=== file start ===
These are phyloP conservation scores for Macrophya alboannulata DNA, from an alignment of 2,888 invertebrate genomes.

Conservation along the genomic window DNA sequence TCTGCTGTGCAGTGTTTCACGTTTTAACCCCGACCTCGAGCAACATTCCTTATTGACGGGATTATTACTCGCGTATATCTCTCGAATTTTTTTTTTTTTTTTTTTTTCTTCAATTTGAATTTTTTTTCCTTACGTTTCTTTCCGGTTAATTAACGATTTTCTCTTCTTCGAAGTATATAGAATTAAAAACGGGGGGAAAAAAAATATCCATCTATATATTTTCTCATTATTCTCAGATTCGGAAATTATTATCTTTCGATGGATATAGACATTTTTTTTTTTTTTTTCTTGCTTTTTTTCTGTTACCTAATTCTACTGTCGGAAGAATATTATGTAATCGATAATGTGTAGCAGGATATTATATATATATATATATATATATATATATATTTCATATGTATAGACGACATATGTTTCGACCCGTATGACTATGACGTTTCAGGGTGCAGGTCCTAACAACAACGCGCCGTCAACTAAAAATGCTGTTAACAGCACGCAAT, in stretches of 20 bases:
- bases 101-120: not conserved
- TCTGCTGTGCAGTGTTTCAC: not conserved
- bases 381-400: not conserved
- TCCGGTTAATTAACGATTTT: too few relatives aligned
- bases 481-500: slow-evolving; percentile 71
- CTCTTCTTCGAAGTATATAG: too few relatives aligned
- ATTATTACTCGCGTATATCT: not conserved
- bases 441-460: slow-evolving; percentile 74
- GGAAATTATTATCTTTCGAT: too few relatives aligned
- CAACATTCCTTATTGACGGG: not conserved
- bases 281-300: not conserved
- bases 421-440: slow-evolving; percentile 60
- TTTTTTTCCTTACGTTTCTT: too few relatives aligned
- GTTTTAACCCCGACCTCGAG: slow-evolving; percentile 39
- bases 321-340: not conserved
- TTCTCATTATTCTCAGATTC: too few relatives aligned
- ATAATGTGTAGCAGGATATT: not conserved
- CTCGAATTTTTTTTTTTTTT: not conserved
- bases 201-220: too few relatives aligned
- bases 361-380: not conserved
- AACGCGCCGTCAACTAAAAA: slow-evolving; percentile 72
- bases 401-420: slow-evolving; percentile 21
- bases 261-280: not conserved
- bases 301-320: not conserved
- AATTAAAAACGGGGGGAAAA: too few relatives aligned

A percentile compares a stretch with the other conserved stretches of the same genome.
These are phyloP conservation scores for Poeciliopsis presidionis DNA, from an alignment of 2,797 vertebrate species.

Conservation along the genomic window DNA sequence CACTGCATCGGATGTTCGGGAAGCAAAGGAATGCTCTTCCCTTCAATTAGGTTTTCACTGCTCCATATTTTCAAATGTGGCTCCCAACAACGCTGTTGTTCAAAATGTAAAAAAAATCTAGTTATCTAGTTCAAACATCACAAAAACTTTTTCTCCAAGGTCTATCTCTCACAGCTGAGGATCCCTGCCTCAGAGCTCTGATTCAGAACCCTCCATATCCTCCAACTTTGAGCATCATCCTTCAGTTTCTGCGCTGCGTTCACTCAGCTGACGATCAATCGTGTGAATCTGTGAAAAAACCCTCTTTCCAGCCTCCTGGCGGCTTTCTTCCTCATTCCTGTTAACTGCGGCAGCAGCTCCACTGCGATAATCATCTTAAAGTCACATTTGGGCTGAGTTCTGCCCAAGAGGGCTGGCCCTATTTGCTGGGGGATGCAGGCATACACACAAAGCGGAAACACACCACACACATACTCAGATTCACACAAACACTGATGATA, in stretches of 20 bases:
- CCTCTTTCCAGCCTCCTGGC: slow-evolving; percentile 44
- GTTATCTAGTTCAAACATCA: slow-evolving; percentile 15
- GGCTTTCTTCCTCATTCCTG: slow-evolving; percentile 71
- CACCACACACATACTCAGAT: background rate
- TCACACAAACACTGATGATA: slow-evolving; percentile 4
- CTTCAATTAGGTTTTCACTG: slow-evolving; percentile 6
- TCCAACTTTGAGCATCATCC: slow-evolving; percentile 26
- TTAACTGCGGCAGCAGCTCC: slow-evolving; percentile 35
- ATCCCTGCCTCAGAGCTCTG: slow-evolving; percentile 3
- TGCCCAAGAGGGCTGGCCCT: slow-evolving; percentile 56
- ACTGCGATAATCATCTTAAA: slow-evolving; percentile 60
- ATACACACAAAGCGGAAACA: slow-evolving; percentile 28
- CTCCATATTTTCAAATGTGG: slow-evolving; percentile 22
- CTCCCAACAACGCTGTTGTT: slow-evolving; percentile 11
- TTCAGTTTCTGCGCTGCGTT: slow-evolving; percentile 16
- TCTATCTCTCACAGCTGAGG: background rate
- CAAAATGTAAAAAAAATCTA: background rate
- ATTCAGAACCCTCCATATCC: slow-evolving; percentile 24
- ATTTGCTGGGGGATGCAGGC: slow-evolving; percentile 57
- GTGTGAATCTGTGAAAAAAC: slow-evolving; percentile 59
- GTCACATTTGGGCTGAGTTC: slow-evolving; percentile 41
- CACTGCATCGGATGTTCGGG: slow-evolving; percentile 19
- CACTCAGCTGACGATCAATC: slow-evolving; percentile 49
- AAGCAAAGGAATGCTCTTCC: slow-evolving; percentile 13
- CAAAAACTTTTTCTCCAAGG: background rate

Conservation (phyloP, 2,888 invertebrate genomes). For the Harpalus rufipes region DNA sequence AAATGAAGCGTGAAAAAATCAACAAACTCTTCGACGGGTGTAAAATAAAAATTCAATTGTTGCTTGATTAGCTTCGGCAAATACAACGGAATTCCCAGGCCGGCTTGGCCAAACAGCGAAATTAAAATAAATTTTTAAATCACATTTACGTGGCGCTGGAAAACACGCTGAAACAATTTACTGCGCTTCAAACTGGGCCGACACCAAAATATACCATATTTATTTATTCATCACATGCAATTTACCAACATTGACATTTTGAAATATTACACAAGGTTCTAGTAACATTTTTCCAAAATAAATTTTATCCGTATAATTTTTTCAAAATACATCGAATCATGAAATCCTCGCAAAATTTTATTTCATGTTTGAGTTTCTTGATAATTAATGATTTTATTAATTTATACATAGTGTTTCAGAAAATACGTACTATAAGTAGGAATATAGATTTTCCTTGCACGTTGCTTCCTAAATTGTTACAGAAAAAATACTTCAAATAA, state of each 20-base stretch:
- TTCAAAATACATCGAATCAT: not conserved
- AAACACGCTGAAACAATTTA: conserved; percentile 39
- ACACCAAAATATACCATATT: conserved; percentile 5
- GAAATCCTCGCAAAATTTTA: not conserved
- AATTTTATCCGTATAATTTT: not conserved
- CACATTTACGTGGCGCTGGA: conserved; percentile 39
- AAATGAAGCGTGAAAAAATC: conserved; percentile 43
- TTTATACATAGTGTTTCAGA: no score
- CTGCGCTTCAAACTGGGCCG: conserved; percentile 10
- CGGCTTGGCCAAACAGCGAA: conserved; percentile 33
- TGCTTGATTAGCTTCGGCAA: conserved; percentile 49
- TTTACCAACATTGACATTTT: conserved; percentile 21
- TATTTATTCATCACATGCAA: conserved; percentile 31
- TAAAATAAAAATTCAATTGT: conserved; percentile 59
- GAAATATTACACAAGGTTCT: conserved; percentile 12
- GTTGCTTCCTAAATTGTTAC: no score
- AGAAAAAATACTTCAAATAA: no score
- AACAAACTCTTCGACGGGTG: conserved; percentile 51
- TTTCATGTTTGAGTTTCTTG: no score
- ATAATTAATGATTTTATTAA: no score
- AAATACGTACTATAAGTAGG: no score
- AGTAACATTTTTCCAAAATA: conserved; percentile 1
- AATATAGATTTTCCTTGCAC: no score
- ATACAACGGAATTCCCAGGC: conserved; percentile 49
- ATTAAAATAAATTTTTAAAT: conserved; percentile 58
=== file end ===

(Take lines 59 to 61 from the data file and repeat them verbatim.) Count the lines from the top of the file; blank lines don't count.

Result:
- ACACCAAAATATACCATATT: conserved; percentile 5
- GAAATCCTCGCAAAATTTTA: not conserved
- AATTTTATCCGTATAATTTT: not conserved